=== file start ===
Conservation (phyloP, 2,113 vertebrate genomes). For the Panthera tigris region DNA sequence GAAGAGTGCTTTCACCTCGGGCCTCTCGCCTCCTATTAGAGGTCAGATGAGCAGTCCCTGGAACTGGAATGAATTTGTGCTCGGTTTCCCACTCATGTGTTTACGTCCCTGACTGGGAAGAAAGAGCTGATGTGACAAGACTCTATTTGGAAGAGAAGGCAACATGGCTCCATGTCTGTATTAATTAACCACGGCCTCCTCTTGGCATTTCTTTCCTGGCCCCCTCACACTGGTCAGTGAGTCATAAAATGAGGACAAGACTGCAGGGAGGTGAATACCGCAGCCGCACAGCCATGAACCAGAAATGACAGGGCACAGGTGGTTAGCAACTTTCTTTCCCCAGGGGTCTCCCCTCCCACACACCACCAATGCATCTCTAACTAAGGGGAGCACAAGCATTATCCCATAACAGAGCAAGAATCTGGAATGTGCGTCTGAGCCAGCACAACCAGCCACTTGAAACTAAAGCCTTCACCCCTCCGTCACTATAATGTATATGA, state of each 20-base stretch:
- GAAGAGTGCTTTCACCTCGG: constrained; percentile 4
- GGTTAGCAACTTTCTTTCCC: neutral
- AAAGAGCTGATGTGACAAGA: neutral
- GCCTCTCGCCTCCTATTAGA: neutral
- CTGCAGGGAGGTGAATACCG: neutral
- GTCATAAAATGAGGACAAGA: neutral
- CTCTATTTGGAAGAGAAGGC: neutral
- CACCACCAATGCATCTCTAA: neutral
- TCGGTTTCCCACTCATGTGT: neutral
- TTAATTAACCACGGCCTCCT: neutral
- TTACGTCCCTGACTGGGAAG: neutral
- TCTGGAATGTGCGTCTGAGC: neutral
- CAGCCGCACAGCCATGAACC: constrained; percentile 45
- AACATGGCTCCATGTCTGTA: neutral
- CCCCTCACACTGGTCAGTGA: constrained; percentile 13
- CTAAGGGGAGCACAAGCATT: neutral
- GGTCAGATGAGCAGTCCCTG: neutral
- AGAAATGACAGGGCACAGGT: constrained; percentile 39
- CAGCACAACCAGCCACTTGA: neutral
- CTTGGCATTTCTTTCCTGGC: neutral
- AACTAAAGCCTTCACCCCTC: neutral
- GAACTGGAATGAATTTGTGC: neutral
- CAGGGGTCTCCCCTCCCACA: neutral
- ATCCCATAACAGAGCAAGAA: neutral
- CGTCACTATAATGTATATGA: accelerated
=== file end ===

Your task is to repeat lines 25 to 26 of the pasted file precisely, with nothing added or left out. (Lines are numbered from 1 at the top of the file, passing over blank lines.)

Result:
- ATCCCATAACAGAGCAAGAA: neutral
- CGTCACTATAATGTATATGA: accelerated